Hiring reputable contractors in Louisiana is no guarantee that you will never become involved in real estate litigation. Even so, it is one way to prevent the likelihood of finding yourself in this position. But, how do you know if a contractor will provide high quality work and operate ethically?
The Louisiana commercial real estate market has come a long way since Hurricane Katrina and the floods of 2016. Even so, both new and seasoned real estate investors should take special care when purchasing commercial property. Here are some basic pointers to help get you started.
We have written about many of the challenges that people face with regard to real estate litigation, and negative emotions such as stress can certainly make life challenging for people who find themselves in the middle of these disputes. Whether you are facing litigation over commercial real estate or residential property, it is pivotal to have a solid grasp of your rights and the different legal options that may be available. Fortunately, there are a number of strategies that may be helpful when it comes to the reduction of stress levels in the midst of these disputes.
When it comes to real estate litigation, many different factors may need to be examined and every single case is different. Sometimes, these cases can be especially difficult because of the ways in which they affect family members, while other cases may even involve family members. For example, someone may find themselves in a real estate dispute with a sibling, a cousin or some other relative. Unfortunately, handling these cases can be especially difficult and the emotional toll can be overwhelming, but you should not allow your rights to be trampled on, regardless of who is involved.
Before the legal rights to a property can be passed on to a purchaser in Louisiana, the title must be clear of any encumbrances, liens or other claims to ownership. If a title search reveals a title defect, or cloud, Cornell Law School's Legal Information Institute explains that a person who has an ownership claim on the property has the right to file a quiet title action.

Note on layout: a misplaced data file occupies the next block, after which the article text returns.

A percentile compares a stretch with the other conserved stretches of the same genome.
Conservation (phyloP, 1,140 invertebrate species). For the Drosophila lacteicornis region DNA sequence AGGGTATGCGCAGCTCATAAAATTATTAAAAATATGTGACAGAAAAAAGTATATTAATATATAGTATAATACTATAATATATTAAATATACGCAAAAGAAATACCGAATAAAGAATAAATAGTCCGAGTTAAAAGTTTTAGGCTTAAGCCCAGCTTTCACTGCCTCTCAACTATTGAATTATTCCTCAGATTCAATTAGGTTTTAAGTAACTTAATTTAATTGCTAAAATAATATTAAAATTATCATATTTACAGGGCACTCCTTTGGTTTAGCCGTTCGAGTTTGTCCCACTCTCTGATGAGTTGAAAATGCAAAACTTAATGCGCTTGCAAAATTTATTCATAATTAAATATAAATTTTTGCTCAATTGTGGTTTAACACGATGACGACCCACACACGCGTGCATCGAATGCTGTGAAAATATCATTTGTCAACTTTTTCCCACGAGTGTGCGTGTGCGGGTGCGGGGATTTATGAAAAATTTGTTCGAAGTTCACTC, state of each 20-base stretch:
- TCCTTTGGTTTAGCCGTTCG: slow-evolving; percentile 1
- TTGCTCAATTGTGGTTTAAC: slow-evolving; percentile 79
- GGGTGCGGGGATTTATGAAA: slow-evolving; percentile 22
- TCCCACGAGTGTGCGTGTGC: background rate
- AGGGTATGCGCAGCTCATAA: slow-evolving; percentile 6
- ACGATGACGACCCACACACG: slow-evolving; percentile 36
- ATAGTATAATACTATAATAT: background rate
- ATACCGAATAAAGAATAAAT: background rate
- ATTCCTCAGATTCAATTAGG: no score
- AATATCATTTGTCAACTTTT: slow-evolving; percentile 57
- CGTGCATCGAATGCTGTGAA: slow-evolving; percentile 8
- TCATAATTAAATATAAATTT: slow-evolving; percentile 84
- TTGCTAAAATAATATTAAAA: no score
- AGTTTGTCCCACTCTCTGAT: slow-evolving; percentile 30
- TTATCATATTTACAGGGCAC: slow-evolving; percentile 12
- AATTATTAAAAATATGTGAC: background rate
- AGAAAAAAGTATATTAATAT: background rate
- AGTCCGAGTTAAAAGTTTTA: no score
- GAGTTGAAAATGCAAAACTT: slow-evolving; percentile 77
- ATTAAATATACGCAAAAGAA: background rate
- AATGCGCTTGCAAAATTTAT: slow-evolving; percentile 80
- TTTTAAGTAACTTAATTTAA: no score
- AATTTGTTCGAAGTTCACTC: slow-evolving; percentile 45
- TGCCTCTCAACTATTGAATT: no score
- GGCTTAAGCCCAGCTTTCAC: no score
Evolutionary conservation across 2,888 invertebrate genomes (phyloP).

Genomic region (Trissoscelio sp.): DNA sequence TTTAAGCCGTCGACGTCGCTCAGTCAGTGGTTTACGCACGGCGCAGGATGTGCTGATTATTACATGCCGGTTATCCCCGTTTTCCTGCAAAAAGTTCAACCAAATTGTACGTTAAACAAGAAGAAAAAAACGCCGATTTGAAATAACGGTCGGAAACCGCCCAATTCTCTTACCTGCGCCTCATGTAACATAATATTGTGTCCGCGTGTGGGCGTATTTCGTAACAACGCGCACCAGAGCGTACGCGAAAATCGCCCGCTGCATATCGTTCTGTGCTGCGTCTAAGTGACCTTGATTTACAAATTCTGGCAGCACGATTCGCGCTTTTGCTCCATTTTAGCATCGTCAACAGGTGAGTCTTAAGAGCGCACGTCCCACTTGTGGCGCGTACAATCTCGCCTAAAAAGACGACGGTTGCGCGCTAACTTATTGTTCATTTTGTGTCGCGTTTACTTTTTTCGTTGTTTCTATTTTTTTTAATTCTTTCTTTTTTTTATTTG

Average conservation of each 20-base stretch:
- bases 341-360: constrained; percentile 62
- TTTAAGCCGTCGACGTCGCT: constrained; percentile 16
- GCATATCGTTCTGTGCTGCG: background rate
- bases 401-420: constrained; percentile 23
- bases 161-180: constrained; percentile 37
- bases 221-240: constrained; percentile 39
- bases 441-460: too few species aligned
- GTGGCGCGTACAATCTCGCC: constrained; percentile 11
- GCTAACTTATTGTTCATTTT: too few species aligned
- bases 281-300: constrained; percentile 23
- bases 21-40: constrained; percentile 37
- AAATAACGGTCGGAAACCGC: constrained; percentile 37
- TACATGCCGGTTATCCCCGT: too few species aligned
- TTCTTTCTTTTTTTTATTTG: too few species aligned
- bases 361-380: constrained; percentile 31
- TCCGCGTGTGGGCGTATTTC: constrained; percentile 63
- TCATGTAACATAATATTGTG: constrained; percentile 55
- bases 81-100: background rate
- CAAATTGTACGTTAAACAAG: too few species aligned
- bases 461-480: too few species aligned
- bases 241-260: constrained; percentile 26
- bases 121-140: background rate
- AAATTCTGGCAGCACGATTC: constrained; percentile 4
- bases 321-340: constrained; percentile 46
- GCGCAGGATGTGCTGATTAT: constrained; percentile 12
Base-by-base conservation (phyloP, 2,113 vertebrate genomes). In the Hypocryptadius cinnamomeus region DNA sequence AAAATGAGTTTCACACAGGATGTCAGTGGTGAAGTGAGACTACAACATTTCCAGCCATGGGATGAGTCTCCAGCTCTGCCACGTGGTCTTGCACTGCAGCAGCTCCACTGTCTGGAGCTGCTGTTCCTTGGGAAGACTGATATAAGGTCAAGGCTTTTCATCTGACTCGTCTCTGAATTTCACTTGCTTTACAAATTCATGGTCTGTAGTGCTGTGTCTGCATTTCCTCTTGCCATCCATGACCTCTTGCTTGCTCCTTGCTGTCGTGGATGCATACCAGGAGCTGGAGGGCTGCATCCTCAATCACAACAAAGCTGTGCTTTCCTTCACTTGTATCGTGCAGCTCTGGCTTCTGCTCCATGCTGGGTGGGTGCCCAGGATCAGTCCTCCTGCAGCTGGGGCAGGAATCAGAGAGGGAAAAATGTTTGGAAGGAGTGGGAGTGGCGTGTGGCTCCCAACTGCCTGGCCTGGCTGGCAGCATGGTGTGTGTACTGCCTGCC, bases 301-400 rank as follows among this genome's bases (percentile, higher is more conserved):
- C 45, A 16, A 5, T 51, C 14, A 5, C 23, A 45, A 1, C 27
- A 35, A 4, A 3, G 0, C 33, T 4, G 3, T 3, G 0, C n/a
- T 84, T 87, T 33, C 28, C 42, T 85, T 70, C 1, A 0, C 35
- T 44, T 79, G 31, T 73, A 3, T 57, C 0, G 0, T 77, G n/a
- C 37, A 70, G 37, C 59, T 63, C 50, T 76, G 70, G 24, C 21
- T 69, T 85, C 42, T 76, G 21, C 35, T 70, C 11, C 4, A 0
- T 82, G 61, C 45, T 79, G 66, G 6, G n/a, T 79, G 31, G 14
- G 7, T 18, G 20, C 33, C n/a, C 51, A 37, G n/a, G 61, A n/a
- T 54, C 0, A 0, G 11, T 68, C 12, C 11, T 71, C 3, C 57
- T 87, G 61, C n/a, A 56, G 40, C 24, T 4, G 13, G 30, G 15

When someone purchases property in Louisiana, he or she will receive proof of ownership. Realtor.com explains that the document signed by the seller and the buyer is known as the deed. However, this is not the same as the title. In fact, the title is not a document. It is, instead, the legal rights to the property, including ownership.
It happens more often than most people think: a Louisiana homeowner hires a contractor to remodel his or her home or to fix major issues, the contractor shows up, accepts payment and tears apart the home and, before the contractor completes the job, he or she stops working and demands more payment. If this situation sounds all too familiar to you, you may wonder what you should do. Do you just pay him or her the extra cash for the sake of finishing the project or do you fight the additional charges? Pocket Sense has some advice for you.
When you are already reeling from the stress of rebuilding your home after the traumatic flooding in Louisiana, the last thing you need to deal with is the dishonesty of contractors who advertise themselves as someone you can rely on for effective repairs. Because many contractors appear seemingly out of nowhere following a natural disaster, it may be easy for you to trust that everyone who you contact is ready to lend a helping hand. However, protecting yourself from those who are dishonest and deceiving is essential to avoid losing even more of your precious resources.
While there are certain times of the year in Louisiana where buying and selling real estate is more profitable and efficient than others, with the right tools and strategies, people can have a successful chance at completing real estate transactions at all times of the year. One of the key selling points for many potential buyers is how attractive the home appears and how readily they can envision the property working for their needs.
It is all too common of a scenario — a homeowner hires a contractor, pays a security deposit and the contractor never shows up again. Sometimes, the contractor will do the work, but it is often shoddy or incomplete, meaning that the homeowner has to pay more money to either redo or fix the work. If you recently paid a contractor for subpar or no work on your Louisiana home, you do have options. Angie's List outlines just a few of them.